Safeguarding My Son World Heritage Site
The My Son World Heritage site, located in central Viet Nam’s Quang Nam province, consists of monument complexes scattering over an area of about 10 hectares and was an important religious and cultural centre of the Champa Kingdom between the IV and XIII centuries. The site is an exceptional example of Hindu temple architecture and its 71 monuments often draw comparison to other famous regional sites such as Angkor Wat in Cambodia, Pagan in Myanmar and Borobudur in Indonesia.
After centuries of disuse, My Son was rediscovered by French scholars in 1898 and restoration work began in 1937. Unfortunately, much of the site was destroyed by bombs during the American War. In the years following, it also fell victim to vandalization, flood and erosion.
In 1982, Vietnamese Government began again to restore and to conserve the site. In 2002 UNESCO, the Ministry of Culture, Sports and Tourism and the Milan Polytechnic Lerici Foundation began a tripartite project to support the restoration of monuments in My Son’s G group and the training of Vietnamese archaeologists, architects, surveyors, geologists, geophysicists, technicians, site workers, and management staff to apply international standards of conservation to the site.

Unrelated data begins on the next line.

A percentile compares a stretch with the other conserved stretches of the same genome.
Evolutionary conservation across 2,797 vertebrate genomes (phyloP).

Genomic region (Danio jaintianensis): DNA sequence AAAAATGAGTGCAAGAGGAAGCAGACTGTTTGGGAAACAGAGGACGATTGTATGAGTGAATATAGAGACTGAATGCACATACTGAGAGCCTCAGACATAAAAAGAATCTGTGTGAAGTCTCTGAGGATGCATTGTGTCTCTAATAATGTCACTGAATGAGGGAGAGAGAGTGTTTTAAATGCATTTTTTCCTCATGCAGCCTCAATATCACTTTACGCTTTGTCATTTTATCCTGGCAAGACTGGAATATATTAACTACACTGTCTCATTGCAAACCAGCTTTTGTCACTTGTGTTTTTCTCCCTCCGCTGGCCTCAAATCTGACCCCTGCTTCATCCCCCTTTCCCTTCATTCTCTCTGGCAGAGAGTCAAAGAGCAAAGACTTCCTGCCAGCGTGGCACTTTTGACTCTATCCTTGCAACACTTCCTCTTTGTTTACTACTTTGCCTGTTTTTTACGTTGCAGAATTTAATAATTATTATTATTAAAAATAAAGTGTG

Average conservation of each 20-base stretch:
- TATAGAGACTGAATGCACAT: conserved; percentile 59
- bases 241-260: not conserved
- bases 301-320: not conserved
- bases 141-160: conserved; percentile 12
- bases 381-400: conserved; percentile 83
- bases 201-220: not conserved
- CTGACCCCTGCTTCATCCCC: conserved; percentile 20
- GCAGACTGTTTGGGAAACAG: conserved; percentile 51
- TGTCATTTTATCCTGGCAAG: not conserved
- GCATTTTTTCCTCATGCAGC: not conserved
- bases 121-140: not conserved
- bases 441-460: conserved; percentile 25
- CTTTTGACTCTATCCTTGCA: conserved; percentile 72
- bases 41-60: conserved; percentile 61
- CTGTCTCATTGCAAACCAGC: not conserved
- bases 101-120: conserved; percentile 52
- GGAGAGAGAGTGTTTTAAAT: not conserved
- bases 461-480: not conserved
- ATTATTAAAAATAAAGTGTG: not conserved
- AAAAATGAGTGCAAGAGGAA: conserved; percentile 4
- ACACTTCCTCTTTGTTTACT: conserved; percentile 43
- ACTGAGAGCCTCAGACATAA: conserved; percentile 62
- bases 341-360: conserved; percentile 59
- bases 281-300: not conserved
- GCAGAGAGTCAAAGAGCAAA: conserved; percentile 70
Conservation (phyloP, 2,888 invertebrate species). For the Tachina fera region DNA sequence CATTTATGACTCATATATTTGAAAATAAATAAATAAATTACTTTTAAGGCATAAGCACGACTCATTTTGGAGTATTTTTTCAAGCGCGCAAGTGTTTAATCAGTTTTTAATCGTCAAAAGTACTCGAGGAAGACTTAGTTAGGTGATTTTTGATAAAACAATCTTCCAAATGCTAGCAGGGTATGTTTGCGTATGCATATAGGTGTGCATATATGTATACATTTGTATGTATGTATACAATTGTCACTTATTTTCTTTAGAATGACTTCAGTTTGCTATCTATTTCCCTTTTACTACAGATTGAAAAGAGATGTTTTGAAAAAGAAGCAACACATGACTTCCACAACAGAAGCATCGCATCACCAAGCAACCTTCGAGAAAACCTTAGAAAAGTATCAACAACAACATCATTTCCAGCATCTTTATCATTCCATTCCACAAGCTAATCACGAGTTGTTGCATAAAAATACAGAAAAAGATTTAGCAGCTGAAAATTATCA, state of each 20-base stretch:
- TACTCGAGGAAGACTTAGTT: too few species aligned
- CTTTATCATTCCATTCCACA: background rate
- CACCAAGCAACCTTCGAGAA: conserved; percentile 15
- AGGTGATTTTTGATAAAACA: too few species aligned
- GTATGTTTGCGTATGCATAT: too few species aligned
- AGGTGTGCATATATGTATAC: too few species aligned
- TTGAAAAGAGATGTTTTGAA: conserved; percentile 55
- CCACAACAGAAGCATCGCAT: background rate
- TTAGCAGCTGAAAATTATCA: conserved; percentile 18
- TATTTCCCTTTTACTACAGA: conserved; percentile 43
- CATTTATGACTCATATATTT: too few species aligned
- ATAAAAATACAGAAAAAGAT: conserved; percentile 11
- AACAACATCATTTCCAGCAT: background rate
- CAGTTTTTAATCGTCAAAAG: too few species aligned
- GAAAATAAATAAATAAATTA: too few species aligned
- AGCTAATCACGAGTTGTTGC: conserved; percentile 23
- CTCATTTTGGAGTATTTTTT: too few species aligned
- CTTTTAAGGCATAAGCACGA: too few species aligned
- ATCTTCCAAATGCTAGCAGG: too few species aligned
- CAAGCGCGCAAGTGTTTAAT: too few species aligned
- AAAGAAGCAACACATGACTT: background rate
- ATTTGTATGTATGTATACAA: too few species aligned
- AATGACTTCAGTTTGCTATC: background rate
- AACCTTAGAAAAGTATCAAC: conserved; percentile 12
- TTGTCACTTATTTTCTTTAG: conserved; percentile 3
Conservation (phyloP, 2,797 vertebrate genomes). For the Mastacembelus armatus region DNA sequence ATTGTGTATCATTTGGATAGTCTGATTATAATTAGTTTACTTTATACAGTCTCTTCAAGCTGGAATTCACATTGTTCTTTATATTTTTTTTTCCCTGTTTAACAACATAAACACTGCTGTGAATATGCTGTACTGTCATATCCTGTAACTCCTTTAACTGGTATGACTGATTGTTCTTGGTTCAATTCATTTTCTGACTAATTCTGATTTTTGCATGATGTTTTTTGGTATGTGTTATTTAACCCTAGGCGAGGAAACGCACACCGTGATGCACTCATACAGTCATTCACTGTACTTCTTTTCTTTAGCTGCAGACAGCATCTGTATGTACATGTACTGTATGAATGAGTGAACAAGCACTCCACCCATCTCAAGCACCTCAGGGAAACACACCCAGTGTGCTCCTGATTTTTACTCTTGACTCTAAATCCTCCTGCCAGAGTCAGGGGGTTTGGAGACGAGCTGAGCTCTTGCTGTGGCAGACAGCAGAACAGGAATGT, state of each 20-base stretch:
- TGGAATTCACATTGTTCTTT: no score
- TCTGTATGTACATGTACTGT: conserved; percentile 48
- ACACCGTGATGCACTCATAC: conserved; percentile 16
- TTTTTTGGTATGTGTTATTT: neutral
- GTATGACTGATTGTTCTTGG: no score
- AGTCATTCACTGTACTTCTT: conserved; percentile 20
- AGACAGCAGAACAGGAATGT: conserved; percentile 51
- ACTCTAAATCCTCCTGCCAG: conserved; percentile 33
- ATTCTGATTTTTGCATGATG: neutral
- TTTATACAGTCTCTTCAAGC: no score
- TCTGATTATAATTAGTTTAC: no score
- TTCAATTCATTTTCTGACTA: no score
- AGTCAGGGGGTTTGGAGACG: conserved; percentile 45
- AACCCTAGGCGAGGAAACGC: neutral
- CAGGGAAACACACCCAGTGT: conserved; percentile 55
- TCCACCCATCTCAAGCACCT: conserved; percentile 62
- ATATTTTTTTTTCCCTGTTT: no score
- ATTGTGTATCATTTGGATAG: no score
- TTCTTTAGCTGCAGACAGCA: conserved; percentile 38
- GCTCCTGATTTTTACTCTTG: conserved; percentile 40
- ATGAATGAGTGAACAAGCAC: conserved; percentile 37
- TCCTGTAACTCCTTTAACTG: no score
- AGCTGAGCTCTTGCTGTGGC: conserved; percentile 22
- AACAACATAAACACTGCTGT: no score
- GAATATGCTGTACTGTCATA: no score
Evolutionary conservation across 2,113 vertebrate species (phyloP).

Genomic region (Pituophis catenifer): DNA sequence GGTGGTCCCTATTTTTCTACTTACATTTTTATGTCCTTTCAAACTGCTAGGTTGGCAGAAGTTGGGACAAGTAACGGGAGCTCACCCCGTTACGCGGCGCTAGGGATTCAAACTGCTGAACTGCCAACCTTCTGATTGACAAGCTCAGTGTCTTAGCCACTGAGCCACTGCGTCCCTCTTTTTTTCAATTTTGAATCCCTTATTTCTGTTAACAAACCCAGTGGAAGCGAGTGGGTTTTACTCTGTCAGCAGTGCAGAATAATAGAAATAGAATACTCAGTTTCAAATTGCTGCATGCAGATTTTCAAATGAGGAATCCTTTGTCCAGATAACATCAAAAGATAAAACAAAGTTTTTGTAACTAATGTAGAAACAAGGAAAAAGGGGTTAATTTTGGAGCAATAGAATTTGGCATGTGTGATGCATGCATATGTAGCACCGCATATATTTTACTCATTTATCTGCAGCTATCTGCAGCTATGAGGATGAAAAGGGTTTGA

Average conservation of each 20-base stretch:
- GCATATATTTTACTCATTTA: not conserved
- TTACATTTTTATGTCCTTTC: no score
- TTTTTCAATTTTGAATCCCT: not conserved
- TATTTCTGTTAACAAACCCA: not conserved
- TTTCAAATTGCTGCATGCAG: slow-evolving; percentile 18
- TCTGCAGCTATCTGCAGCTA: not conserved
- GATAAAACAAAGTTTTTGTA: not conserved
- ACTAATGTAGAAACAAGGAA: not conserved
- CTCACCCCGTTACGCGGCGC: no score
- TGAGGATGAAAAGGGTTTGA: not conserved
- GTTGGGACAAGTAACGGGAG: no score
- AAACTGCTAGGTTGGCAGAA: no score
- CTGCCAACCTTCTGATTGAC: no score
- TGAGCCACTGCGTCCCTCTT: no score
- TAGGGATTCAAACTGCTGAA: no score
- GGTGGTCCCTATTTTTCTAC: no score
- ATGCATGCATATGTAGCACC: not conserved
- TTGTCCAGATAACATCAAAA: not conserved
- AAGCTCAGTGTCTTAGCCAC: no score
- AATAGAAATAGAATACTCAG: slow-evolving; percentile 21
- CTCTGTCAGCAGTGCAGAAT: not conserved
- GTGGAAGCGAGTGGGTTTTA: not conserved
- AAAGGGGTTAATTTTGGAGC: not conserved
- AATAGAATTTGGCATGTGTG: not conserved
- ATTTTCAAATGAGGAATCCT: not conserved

During phase 1 of this project (2002-2005), the G3 and G5 buildings and the enclosing wall was restored and stregthened. As part of the archaeological dig, researchers excavated an area larger than 1800 m2, inventoried 1200 artefacts, employed the technique of geophysical prospecting on the entire Group G area, dated several bricks using thermo luminescent dating, took tile and pottery samples, and studied building materials and construction techniques used in Cham architecture.
During phase 2 (2007-2010), monuments in the G1 group were restored and Vietnamese technical staff and heritage managers were trained in heritage safeguarding measures. This phase also produced a catalogue of all Cham monuments on the site and a classification of excavated artefacts, a comprehensive site interpretation plan and a guideline for the restoration of Cham and Hindu-influenced towers in the region.
Based on results of the first two phases, the Quang Nam People’s Committee and the Italian Lerici Foundation have committed to further consolidate and restore the monuments and prepare for future visitation activities.